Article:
Wine Consumption In Hindu Dharma

1. Wine in Heaven

📚Atharva Veda 4.34.6📚
Full lakes of butter with their banks of honey, flowing with wine, and milk and curds and water Abundant with their overflow of sweetness, these streams shall reach thee in the world of Svarga, whole lakes with lotus blossom shall approach thee.”  (source)

📚Chandogya Upanishad 8.5.3📚
Ara and Nya are two lakes in the world of Brahman, in the third heaven from hence; and there is the lake Airam madiya…”  (source)

Commenting on this, Adi Shankaracharya wrote, “There is also the lake Airam madiya, ‘Aira‘ is guel, ‘ira” being grain and that which is full of this gruel, and serves to intoxicate or exhilarate those that partake of it.”

📚Brahmanda Purana 4b.33.43-46📚
Those people of earthly world who had attained mastery over Lalitā’s Mantra attain the chamber of sapphire on giving up their bodies and stay there. They enjoy divine objects in the company of their womenfolk. They drink sweet wine and dance with great devotion. They sport about in those lakes and rivers, O Pot-born sage, in beautiful bowers and arbours and mansions of great prosperity. They repeat the names of Śrīdevi always and recite her good qualities. Those highly fortunate people reside there surrounded by their women.”  (source)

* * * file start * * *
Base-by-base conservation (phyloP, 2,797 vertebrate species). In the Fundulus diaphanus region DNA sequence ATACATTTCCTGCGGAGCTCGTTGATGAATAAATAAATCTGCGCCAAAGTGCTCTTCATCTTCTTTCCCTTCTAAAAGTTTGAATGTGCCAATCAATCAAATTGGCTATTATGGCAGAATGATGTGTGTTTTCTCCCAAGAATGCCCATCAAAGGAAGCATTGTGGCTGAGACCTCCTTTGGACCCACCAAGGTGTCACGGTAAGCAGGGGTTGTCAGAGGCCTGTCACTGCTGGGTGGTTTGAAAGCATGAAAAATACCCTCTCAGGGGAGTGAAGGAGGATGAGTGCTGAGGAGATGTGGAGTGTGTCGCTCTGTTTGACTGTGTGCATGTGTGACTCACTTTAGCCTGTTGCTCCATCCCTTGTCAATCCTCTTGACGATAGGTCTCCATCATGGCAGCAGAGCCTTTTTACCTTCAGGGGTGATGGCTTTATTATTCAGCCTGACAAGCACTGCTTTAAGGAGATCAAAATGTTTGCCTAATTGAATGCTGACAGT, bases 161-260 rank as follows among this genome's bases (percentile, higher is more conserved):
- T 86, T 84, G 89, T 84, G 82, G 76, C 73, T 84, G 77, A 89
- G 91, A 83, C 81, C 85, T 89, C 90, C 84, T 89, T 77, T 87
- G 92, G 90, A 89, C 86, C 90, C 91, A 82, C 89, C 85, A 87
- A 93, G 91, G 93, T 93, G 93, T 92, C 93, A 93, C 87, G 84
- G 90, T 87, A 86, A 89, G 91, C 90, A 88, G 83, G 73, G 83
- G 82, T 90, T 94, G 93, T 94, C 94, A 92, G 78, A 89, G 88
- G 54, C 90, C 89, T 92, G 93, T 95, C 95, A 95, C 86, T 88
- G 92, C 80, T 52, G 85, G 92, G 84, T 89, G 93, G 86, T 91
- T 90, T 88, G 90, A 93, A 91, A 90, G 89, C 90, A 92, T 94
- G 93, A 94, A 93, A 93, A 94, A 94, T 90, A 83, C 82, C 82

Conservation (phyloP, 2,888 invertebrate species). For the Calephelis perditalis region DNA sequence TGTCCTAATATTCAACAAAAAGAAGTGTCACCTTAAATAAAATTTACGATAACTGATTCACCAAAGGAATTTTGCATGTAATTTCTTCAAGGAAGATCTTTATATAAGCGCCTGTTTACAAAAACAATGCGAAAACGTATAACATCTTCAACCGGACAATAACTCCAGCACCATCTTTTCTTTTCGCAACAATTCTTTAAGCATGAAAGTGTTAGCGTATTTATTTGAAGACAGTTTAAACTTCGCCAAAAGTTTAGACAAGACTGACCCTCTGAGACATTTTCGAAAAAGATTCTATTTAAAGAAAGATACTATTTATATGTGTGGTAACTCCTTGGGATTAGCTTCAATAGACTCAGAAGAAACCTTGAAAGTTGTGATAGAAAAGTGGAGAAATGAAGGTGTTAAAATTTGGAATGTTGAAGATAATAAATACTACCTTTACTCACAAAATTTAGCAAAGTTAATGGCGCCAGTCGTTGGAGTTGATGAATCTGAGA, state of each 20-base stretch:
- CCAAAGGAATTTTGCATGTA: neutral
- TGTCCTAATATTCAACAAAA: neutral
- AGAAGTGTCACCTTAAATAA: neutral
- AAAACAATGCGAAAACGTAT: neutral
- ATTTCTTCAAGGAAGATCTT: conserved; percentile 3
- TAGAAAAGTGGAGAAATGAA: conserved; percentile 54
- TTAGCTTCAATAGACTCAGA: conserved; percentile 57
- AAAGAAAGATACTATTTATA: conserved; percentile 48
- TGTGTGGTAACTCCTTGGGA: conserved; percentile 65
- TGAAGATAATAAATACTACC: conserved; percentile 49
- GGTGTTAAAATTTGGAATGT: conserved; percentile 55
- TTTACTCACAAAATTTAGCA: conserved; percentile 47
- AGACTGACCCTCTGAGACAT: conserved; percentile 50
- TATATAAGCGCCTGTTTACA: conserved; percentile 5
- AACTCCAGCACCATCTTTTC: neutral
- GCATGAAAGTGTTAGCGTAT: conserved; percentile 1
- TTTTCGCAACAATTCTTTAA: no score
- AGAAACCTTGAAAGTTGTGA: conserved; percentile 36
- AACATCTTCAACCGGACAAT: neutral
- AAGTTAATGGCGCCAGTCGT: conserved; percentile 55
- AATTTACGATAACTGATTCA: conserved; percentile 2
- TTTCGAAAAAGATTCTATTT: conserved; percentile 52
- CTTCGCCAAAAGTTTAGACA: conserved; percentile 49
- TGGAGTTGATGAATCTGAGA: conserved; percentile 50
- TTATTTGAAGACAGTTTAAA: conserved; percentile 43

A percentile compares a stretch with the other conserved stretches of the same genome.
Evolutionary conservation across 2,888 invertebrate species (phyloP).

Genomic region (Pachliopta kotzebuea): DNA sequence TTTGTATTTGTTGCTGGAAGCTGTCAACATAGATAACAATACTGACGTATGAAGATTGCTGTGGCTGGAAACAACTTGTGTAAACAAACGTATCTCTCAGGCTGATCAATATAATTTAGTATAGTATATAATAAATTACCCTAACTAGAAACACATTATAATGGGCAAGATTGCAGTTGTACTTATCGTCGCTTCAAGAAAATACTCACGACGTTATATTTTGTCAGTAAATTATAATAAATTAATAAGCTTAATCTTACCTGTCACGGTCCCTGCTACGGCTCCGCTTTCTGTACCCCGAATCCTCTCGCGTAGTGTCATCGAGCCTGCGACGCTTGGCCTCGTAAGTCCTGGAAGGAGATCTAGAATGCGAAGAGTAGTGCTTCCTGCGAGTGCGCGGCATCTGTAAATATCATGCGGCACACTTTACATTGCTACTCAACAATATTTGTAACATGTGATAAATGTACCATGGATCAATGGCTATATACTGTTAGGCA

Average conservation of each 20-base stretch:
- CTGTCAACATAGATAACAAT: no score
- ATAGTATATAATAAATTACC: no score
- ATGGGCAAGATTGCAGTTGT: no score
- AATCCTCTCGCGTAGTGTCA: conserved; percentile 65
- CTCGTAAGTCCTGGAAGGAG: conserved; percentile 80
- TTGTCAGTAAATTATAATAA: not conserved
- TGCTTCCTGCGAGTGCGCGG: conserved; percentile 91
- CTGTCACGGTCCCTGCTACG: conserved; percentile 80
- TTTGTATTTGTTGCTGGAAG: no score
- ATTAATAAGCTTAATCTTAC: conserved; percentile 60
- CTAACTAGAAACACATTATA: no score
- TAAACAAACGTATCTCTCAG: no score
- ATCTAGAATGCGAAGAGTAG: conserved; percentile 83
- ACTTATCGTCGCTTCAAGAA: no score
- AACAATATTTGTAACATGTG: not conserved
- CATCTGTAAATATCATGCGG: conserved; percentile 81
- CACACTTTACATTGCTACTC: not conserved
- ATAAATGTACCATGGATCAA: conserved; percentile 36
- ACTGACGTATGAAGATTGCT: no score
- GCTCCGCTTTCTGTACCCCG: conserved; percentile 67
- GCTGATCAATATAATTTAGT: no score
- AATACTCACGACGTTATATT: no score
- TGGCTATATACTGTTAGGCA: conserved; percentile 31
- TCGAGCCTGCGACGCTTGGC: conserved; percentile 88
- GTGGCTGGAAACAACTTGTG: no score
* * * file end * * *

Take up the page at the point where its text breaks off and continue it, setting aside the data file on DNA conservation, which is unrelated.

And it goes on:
📚Linga Purana 1.48.9-14📚
In the eastern side of this mountain is Amaravati (the city of Indra). It is full of mansions of different kinds. It is thronged by different groups of Devas. It is surrounded by clusters of jewels. It has many ornamental gateways of different shapes bedecked in gold and jewels. The arches at the gateways are rendered wonderful with gold, with jewels set in. Thousands of women throng the roadways. They are clever in conversation and elocution. They are bedecked in all ornaments. They stoop down due to the weight of their heavy breasts and their eyes roll to and fro due to intoxication. The Apsaras (water nymphs) move about all round…”  (source)